Richest 20% of Canadians have biggest carbon footprint

Marc Lee. (Photo: CCPA)

The richest 20% of Canadian income earners are responsible for almost double (1.8 times) the greenhouse gas (GHG) emissions of those in the lowest income group, says a new study released this week by in Ottawa by the Canadian Centre for Policy Alternatives (CCPA), one of the focal points of Social Watch in that North American country.

The study, under the title “Who Occupies the Sky? The Distribution of GHGs in Canada”, by Marc Lee, finds household carbon footprints increase with income and concludes that GHG reduction policies must take inequality into consideration.

“It is important to develop an approach to reduce emissions that does not have an unequal impact on families with lower incomes, who have lower emissions to begin with,” says Lee, a CCPA Senior Economist. “Those with higher incomes are able to reduce the emissions —by reducing air travel and investing in home energy efficiency—more easily than low-income families, without affecting their basic needs.”

The study, based on personal spending data for 2009 from Statistics Canada, notes that inequality in carbon emissions is more extreme at the very top of the income distribution. Per capita emissions would be even higher for the richest Canadians and correspondingly lower for those with the lowest incomes.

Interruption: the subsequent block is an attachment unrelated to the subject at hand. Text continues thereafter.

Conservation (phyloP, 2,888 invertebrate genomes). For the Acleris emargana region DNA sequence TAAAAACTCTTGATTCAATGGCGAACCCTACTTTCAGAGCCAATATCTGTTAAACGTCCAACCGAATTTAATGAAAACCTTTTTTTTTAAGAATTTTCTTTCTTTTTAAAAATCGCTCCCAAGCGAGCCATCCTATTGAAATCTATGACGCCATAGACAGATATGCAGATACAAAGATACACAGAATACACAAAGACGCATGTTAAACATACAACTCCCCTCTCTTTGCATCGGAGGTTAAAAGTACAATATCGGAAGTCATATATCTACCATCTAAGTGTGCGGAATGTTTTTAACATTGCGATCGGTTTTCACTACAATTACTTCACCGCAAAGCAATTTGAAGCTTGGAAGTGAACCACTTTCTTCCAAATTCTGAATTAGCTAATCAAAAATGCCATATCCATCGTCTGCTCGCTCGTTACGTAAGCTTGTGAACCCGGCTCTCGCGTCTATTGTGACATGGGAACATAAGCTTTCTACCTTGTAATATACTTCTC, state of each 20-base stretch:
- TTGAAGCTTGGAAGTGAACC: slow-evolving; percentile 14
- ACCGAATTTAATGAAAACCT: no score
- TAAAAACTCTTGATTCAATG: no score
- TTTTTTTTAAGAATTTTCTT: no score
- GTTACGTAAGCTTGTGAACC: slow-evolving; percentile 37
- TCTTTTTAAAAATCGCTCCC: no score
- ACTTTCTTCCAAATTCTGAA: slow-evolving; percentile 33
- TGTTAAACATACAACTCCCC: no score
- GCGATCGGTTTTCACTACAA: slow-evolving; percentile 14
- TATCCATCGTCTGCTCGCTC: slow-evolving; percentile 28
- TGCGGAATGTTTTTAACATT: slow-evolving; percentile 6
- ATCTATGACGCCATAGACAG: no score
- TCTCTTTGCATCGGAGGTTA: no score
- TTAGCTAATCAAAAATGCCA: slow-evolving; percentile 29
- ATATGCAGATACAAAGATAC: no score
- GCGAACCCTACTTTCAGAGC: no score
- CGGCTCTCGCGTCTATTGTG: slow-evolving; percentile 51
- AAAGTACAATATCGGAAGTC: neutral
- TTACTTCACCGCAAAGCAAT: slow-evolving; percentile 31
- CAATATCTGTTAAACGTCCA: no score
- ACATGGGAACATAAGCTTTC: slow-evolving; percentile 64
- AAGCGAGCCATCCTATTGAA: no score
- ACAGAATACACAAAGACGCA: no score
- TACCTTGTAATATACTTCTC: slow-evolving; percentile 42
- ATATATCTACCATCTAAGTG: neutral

“Whenever I go into policy discussions — federal, provincially, municipally — it’s typically middle-class professionals making policy for the middle class, and we don’t have a lot of consideration of how this plays out for really low-income households or how it plays out for really high-income households,” said Lee, according to Reuters news agency.

Based on modeling of the province of British Columbia’s carbon tax, the top 1% of households had emissions three times the average, and almost six times the emissions of households in the bottom decile. Emissions of the top 1% were also almost double those of the next 4% of households.

Lee explained that higher-income people tend to have more of an impact on the environment both directly and indirectly.

For example, higher-income earners are more likely to have one or more vehicles that use fuel. As well, they probably have bigger homes that take more energy to heat or air-condition.

Indirectly, Lee said, those earning more money will generally buy more products and services, most of which result in some ecological footprint in their creation.

“If you’re bringing in an across-the-board policy like a carbon tax, then you need to think about how that plays out for different income groups,” he said.

“If climate policies are going to be effective, they need to be fair,” Lee concludes. “That means high-income Canadians should bear the greater burden of reducing greenhouse gas emissions.”

More information:
“Who Occupies the Sky?” (in English and in PDF format):

This report is based on data from the following sources:
Canadian Center for Policy Alternatives:
CBC News:
National Post:
Peace, Earth & Justice News: